A Defensive Computing Checklist    by Michael Horowitz
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This website is huge, so if you read nothing else here, always remember these most basic rules of the road.

Act accordingly. If there were a contest for the most useful advice in the fewest words, the above would be my entry.

Expressing basically the same sentiment, a March 2022 article in the Washington Post suggested: "To avoid a scam using the conflict in Ukraine ... start with the premise that every direct message, link, email or text is fake and work from there. This should be your default response to any contact you did not initiate".


If you are prompted to install software, don't do it. This advice comes from Brian Krebs. Non techies can be easily scammed into installing malicious software because they don't know what software is really needed to perform any given task. In October 2023, Krebs wrote that "One of the oldest malware tricks in the book - hacked websites claiming visitors need to update their Web browser before they can view any content - has roared back to life in the past few months." The article is about a new wrinkle in the scam, hosting malware on a blockchain, but this is not important for Defensive Computing. The important point is that without detailed technical knowledge, the safest thing is to just say no.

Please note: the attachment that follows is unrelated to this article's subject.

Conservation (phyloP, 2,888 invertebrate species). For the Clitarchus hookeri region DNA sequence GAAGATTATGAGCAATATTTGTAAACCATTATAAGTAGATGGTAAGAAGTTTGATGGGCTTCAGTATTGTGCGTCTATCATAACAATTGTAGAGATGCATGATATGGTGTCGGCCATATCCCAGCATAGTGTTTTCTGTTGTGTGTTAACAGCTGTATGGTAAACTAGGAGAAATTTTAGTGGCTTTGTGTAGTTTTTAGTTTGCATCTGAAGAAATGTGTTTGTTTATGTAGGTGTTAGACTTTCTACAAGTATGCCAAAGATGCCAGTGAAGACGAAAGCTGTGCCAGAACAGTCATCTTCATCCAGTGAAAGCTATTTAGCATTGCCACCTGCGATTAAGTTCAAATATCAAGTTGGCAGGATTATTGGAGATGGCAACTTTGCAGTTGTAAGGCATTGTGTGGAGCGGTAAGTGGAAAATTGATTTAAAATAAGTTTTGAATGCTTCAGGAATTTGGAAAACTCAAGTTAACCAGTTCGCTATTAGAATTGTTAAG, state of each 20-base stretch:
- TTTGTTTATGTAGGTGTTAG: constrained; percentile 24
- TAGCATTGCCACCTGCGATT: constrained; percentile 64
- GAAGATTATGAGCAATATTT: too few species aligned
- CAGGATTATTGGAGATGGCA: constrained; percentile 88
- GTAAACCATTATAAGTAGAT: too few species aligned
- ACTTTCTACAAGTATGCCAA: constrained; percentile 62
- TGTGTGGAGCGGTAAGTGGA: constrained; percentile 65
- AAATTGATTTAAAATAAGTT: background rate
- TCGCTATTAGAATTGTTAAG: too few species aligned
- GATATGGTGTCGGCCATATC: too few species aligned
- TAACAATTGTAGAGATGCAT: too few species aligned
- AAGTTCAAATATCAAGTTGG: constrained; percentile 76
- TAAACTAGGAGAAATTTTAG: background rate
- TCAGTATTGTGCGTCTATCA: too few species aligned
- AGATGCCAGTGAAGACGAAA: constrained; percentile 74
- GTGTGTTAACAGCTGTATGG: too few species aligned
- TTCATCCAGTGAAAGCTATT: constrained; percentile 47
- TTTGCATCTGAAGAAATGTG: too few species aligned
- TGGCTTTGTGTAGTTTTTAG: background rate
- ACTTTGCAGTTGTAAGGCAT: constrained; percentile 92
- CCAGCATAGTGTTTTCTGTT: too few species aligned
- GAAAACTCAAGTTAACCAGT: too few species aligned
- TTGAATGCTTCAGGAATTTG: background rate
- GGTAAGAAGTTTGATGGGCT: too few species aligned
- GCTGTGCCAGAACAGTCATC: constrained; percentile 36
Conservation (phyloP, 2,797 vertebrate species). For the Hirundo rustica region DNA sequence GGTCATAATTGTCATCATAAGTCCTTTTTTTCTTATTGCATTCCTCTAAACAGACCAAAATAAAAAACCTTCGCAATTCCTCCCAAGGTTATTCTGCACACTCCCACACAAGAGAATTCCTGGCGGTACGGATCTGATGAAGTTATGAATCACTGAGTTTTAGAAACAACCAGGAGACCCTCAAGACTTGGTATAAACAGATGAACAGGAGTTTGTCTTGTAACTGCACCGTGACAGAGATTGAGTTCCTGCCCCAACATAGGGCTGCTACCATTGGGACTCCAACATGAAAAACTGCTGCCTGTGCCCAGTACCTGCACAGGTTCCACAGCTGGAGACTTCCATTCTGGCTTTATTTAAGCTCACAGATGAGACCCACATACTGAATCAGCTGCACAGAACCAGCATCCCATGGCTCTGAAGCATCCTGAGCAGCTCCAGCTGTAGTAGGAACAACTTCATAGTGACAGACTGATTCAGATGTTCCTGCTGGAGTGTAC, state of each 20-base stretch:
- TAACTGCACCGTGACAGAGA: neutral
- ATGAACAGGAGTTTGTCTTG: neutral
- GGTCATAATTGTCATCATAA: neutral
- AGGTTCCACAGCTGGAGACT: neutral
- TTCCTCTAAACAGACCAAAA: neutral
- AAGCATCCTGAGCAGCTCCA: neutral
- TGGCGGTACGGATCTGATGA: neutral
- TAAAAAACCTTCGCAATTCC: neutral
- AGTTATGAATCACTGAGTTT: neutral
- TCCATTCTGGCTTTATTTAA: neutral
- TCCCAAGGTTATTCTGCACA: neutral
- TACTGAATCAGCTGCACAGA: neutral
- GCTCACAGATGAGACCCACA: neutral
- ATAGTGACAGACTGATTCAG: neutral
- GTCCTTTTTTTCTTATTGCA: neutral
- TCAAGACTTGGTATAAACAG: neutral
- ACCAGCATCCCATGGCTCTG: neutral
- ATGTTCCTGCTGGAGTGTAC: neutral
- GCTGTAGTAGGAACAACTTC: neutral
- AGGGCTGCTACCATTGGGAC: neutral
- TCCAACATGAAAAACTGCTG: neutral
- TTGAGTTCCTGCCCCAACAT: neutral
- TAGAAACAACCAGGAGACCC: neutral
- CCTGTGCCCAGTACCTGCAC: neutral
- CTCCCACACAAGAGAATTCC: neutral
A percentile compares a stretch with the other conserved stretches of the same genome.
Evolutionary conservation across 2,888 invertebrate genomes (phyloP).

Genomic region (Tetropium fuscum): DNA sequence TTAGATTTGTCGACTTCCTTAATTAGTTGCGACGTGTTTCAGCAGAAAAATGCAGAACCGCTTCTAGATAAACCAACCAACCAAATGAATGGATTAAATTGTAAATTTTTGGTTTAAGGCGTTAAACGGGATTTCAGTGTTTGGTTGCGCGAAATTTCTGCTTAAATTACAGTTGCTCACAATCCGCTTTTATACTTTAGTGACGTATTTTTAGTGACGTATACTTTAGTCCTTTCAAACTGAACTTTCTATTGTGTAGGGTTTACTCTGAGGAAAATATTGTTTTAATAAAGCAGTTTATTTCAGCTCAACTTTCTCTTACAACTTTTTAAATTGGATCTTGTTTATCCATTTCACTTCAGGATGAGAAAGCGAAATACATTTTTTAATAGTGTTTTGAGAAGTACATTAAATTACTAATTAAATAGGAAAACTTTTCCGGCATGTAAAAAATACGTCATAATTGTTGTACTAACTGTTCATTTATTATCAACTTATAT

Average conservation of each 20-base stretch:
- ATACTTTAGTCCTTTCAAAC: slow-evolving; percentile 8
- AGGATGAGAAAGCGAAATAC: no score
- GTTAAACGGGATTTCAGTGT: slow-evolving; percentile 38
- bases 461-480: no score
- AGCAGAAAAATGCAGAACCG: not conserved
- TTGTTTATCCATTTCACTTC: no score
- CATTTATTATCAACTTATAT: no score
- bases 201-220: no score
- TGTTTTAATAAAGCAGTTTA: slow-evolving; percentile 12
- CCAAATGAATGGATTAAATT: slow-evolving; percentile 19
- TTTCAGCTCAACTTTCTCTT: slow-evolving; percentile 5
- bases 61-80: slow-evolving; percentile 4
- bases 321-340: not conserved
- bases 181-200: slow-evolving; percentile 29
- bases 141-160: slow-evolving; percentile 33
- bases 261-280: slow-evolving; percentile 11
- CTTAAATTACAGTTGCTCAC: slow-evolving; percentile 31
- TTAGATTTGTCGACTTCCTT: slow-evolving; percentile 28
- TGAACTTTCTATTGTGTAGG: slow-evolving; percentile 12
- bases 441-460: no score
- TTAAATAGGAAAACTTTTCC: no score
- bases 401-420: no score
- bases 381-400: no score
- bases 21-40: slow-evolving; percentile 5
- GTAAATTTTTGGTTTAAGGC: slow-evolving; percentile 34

Non-technical computer users should use a Chromebook. Compared to all other mainstream operating systems, ChromeOS (the name of the operating system on a Chromebook) is much more secure and requires no care and feeding. Also, no viruses. Only computer nerds should use Windows.